‘A Master of the Gestural Brushstroke’: Admirers Reflect on the Legacy of Ed Clark, the Late Innovator of Abstract Painting
An exhibition of the late artist’s work is on view now at Hauser and Wirth in New York.
Ed Clark, a painter and innovator of the post-war abstract art movement, has died at age 93.
Clark was a fixture in the New York art scene of the 1950s, frequenting the Cedar Tavern alongside peers like Mark Rothko and Willem de Kooning. Though his career didn’t yield the same level of market success in the decades following the downtown New York painting boom, Clark’s work has sparked renewed interest from critics and collectors alike in recent years.
“We join Ed Clark’s family in grieving the loss of this remarkable artist, while feeling deeply grateful for his very long life filled with inspiration, invention, and love,” said a statement from Marc Payot, partner and vice president of Hauser and Wirth, which represents the artist worldwide and currently has an exhibition of his work on view in Chelsea. “We feel privileged to have been able to open, during Mr. Clark’s lifetime, an exhibition of his most recent paintings. And we look forward to continuing the work of introducing Ed Clark to new generations and ever broader audiences around the world, exploring his powerful vision and radically original art in the context of history and contemporary culture.”
Clark was born in 1926 in New Orleans and raised in Baton Rouge and then Chicago. After a two-year stint in the Army Air Forces, he enrolled at the Art Institute of Chicago through the GI Bill. He then moved to Paris to study at the Académie de la Grande Chaumière, where, alongside fellow African American expat artists such as Beauford Delaney and Herbert Gentry, his work transitioned from figuration to abstraction.
It was during this time that Clark also turned to a push broom in order to spread large swathes of gradated paint on his canvases in a manner that conveyed speed—a technique he would employ for the rest of his career.
“Ed took the idea of using house painters’ brushes a step further with the janitor’s broom,” says Sukanya Rajaratnam, a partner at Mnuchin Gallery, which mounted a survey of Clark’s work in 2018. “Embracing the physicality of the entire body into painting, he turned a menial tool into an elevated object, while also perhaps bringing race into the equation in a subtle way.”
Clark returned to New York in 1956 and found his place among the coterie of post-war painters in the 10th Street scene. In a group show in 1957, he introduced what is perhaps his most significant formal innovation: the shaped canvas. Though the minimalists of the successive generation would make regular use of the non-rectangular canvas, Clark is thought to be the first artist to introduce the idea.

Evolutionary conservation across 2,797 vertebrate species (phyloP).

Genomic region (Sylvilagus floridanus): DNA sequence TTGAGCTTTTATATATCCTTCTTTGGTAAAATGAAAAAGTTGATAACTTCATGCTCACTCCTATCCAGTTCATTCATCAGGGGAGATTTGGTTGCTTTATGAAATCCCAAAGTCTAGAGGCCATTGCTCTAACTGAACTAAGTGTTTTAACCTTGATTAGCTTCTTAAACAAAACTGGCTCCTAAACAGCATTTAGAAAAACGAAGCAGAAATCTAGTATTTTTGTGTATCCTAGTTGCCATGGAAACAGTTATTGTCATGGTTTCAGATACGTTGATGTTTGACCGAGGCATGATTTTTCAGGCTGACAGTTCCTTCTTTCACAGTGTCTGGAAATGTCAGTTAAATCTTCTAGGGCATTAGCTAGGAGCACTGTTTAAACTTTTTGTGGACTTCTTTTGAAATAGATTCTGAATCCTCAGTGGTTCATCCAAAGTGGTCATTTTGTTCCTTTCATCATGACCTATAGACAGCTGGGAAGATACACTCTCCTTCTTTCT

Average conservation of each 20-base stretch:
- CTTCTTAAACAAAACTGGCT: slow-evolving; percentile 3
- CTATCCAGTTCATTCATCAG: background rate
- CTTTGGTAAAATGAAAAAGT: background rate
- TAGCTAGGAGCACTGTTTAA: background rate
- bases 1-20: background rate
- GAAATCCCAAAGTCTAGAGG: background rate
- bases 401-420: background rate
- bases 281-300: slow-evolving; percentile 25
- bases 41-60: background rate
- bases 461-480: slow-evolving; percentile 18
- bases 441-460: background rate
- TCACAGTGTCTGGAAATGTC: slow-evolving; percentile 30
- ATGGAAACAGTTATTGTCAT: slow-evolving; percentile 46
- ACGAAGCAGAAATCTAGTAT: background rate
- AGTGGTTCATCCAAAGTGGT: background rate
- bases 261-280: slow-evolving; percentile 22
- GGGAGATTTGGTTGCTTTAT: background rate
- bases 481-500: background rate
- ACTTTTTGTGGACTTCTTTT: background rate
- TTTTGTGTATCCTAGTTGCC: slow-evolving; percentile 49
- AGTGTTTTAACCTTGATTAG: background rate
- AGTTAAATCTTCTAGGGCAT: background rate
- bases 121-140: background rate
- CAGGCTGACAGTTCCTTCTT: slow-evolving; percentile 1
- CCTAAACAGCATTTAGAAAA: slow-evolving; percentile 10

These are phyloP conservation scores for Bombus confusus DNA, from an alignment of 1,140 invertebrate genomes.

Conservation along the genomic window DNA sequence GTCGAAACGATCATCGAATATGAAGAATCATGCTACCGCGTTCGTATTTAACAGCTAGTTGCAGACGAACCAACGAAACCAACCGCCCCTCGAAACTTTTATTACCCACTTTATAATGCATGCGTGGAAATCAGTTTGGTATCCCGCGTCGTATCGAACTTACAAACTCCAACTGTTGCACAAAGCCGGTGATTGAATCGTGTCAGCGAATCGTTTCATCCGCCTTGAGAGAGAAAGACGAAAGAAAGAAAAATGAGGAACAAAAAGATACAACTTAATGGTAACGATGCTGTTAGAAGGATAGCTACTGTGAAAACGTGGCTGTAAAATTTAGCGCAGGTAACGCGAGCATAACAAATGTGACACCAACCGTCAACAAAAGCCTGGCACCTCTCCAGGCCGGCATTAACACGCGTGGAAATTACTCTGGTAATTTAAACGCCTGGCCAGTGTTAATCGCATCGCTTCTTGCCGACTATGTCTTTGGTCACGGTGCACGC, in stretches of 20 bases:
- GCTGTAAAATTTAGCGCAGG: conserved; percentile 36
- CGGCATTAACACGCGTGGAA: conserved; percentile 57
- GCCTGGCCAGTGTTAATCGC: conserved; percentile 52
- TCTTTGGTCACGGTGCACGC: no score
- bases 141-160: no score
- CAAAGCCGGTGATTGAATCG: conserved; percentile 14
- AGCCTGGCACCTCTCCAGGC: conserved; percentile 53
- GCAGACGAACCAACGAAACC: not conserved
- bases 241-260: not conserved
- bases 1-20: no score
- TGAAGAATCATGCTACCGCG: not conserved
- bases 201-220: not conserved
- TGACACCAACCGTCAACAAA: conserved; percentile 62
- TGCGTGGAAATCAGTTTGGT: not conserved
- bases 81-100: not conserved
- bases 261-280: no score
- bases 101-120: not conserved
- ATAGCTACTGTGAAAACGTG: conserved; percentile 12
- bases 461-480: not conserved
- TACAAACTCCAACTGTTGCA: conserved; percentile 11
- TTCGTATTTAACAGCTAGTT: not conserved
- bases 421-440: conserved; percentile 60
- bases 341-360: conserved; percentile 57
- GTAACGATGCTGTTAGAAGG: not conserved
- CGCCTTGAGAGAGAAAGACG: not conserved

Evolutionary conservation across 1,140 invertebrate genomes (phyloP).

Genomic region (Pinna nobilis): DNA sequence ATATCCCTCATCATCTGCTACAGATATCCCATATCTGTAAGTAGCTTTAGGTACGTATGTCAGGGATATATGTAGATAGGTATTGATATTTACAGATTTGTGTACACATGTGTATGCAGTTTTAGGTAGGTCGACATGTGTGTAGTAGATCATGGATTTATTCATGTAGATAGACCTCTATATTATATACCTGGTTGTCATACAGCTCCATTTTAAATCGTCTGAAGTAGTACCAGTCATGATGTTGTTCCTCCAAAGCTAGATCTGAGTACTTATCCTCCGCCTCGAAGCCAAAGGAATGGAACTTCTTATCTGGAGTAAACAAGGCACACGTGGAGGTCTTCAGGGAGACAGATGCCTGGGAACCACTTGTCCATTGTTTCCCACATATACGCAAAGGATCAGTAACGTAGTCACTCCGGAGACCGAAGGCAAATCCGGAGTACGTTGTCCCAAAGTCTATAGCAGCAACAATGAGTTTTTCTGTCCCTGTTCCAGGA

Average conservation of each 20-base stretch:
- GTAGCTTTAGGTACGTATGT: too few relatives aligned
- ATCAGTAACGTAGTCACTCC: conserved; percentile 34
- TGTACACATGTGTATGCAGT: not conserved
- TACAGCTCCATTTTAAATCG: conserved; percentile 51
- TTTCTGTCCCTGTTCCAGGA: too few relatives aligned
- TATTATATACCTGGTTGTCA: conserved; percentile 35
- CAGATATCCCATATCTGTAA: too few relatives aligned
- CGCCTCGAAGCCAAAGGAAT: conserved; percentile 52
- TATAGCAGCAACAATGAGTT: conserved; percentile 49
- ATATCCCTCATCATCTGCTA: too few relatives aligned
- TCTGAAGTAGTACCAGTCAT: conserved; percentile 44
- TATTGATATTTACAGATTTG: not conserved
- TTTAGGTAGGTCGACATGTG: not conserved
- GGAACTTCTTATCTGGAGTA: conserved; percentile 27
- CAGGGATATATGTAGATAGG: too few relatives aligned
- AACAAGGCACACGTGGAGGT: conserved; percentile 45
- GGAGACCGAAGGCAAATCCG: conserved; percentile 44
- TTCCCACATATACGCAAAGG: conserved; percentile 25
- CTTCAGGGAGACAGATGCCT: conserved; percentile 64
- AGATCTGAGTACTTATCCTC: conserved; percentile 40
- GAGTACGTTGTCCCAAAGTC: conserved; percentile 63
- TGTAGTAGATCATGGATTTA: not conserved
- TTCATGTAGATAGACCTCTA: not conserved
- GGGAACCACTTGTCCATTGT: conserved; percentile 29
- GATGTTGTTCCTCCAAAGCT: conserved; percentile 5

“Ed Clark was a great painter—a restless innovator pushing the boundaries of abstraction, a master of the gestural brushstroke and a dazzling colorist,” says Nigel Freeman, director of African-American art at Swann Auction Galleries. “He broke through in the mid-1950s with collage, a broom, and dry pigment, painting like no one before. His contributions to postwar art are just now being acknowledged.”
Clark’s work remained in relative obscurity until a pair of retrospective exhibitions—at the N’Namdi Center for Contemporary Art in Detroit in 2011 and at the Art Institute of Chicago two years later—put it back on the map. Since then, Clark’s work has been the subject of several prominent shows, including the Mnuchin survey and a group exhibition curated by one of Clark’s most devout followers, David Hammons.
Clark’s ascent was cemented when he signed with Hauser & Wirth this past July. The show of his work on view now at the gallery brings together fifteen paintings created between 2000 and 2013. “One can only imagine the tenacity needed to hang on for so long, but you get a sense of how Clark’s obstinacy paired with an unyielding belief in his own art has served him well,” Charles Moore wrote of the show on artnet News earlier this month. “Overall, this collection of art radiates a sense of contentment, at this moment when his reputation has at last caught up to his achievement.”
“I remember having a painting by Ed in one of our viewing rooms alongside a de Kooning from the ’70s,” says Rajaratnam of Mnuchin Gallery. “Time and again, the most seasoned collectors would turn to the painting by Ed and ask me who it was by. I think to a lot of artists working today, it might actually look fresher, embodying more chances.”
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